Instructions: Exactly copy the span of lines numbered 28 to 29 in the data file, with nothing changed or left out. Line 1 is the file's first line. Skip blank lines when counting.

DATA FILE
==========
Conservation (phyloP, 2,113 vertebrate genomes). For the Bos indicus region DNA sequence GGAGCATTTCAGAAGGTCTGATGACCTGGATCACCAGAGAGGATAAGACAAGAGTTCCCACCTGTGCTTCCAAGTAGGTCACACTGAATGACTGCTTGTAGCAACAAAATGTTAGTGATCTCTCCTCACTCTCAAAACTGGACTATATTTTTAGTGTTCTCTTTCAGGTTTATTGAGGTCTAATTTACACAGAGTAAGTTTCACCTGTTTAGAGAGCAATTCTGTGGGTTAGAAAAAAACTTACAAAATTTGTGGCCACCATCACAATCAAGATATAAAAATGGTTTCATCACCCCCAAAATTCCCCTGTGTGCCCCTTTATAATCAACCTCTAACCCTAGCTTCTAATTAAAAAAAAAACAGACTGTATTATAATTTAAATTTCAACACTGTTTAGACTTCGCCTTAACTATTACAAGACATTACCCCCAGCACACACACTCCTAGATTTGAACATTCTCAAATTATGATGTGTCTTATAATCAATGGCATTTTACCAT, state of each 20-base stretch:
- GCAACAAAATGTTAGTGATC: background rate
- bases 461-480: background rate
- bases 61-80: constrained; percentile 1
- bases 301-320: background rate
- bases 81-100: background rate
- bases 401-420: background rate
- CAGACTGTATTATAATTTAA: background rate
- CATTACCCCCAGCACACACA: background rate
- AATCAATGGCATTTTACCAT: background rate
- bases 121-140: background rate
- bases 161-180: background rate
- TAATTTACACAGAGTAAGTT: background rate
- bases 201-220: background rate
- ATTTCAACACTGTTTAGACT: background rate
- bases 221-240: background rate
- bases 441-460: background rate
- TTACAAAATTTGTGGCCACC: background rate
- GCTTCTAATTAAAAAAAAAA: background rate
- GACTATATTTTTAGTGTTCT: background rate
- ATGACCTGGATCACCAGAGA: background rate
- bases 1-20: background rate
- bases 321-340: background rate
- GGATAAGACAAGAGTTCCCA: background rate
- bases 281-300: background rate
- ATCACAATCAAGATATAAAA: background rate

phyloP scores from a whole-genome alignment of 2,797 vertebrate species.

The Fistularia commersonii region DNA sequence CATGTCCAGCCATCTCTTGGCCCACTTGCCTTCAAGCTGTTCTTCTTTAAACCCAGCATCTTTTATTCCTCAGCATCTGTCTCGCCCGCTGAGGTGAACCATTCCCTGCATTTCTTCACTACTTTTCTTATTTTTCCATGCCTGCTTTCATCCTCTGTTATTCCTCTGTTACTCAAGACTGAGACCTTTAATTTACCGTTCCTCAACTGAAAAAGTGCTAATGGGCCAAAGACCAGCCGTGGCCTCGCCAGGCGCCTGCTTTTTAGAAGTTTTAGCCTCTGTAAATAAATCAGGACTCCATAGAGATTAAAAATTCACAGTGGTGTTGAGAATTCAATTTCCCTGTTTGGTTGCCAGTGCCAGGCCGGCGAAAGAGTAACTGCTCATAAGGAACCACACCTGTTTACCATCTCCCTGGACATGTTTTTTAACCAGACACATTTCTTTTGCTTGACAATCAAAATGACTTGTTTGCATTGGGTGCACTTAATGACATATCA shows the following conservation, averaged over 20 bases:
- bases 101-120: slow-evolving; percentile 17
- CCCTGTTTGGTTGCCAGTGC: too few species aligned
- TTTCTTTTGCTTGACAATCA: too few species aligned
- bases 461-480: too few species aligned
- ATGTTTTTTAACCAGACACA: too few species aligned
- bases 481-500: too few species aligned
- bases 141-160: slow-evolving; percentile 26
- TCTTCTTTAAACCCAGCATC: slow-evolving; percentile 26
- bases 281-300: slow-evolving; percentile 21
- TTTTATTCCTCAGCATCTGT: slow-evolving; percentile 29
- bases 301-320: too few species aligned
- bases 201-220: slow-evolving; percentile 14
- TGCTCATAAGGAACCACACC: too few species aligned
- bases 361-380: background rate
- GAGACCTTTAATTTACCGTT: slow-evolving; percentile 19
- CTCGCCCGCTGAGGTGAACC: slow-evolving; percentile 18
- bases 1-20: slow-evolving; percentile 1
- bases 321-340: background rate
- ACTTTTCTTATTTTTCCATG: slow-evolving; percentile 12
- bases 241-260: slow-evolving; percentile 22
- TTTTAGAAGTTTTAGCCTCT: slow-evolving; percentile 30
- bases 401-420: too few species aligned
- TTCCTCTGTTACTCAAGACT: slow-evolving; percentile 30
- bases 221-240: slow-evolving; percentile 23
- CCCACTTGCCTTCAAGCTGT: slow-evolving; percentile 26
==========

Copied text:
The Fistularia commersonii region DNA sequence CATGTCCAGCCATCTCTTGGCCCACTTGCCTTCAAGCTGTTCTTCTTTAAACCCAGCATCTTTTATTCCTCAGCATCTGTCTCGCCCGCTGAGGTGAACCATTCCCTGCATTTCTTCACTACTTTTCTTATTTTTCCATGCCTGCTTTCATCCTCTGTTATTCCTCTGTTACTCAAGACTGAGACCTTTAATTTACCGTTCCTCAACTGAAAAAGTGCTAATGGGCCAAAGACCAGCCGTGGCCTCGCCAGGCGCCTGCTTTTTAGAAGTTTTAGCCTCTGTAAATAAATCAGGACTCCATAGAGATTAAAAATTCACAGTGGTGTTGAGAATTCAATTTCCCTGTTTGGTTGCCAGTGCCAGGCCGGCGAAAGAGTAACTGCTCATAAGGAACCACACCTGTTTACCATCTCCCTGGACATGTTTTTTAACCAGACACATTTCTTTTGCTTGACAATCAAAATGACTTGTTTGCATTGGGTGCACTTAATGACATATCA shows the following conservation, averaged over 20 bases:
- bases 101-120: slow-evolving; percentile 17